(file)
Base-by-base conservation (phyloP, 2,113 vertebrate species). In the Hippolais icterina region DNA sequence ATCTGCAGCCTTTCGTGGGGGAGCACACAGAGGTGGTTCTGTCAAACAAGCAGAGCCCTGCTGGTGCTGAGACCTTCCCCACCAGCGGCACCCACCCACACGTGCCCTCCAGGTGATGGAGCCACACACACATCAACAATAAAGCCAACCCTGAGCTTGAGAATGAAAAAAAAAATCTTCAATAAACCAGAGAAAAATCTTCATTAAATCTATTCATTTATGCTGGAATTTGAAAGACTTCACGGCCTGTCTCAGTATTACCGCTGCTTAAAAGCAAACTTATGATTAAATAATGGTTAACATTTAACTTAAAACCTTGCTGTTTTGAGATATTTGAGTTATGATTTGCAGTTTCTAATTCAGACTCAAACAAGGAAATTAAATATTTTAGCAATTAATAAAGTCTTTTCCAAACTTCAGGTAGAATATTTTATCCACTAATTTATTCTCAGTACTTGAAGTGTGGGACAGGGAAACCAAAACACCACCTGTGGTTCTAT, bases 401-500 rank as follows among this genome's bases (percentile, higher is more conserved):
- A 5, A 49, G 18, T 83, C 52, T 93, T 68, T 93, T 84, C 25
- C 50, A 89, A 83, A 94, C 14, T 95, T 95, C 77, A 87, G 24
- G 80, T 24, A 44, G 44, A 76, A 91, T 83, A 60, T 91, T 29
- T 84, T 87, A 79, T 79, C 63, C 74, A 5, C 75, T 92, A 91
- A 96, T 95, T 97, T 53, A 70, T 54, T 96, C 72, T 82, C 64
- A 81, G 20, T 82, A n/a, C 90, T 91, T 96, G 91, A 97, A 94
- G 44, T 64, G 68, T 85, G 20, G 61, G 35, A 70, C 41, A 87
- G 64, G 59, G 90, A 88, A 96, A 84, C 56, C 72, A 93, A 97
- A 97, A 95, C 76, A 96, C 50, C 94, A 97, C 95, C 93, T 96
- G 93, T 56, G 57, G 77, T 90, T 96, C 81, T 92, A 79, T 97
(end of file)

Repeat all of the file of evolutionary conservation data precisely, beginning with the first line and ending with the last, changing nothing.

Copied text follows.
Base-by-base conservation (phyloP, 2,113 vertebrate species). In the Hippolais icterina region DNA sequence ATCTGCAGCCTTTCGTGGGGGAGCACACAGAGGTGGTTCTGTCAAACAAGCAGAGCCCTGCTGGTGCTGAGACCTTCCCCACCAGCGGCACCCACCCACACGTGCCCTCCAGGTGATGGAGCCACACACACATCAACAATAAAGCCAACCCTGAGCTTGAGAATGAAAAAAAAAATCTTCAATAAACCAGAGAAAAATCTTCATTAAATCTATTCATTTATGCTGGAATTTGAAAGACTTCACGGCCTGTCTCAGTATTACCGCTGCTTAAAAGCAAACTTATGATTAAATAATGGTTAACATTTAACTTAAAACCTTGCTGTTTTGAGATATTTGAGTTATGATTTGCAGTTTCTAATTCAGACTCAAACAAGGAAATTAAATATTTTAGCAATTAATAAAGTCTTTTCCAAACTTCAGGTAGAATATTTTATCCACTAATTTATTCTCAGTACTTGAAGTGTGGGACAGGGAAACCAAAACACCACCTGTGGTTCTAT, bases 401-500 rank as follows among this genome's bases (percentile, higher is more conserved):
- A 5, A 49, G 18, T 83, C 52, T 93, T 68, T 93, T 84, C 25
- C 50, A 89, A 83, A 94, C 14, T 95, T 95, C 77, A 87, G 24
- G 80, T 24, A 44, G 44, A 76, A 91, T 83, A 60, T 91, T 29
- T 84, T 87, A 79, T 79, C 63, C 74, A 5, C 75, T 92, A 91
- A 96, T 95, T 97, T 53, A 70, T 54, T 96, C 72, T 82, C 64
- A 81, G 20, T 82, A n/a, C 90, T 91, T 96, G 91, A 97, A 94
- G 44, T 64, G 68, T 85, G 20, G 61, G 35, A 70, C 41, A 87
- G 64, G 59, G 90, A 88, A 96, A 84, C 56, C 72, A 93, A 97
- A 97, A 95, C 76, A 96, C 50, C 94, A 97, C 95, C 93, T 96
- G 93, T 56, G 57, G 77, T 90, T 96, C 81, T 92, A 79, T 97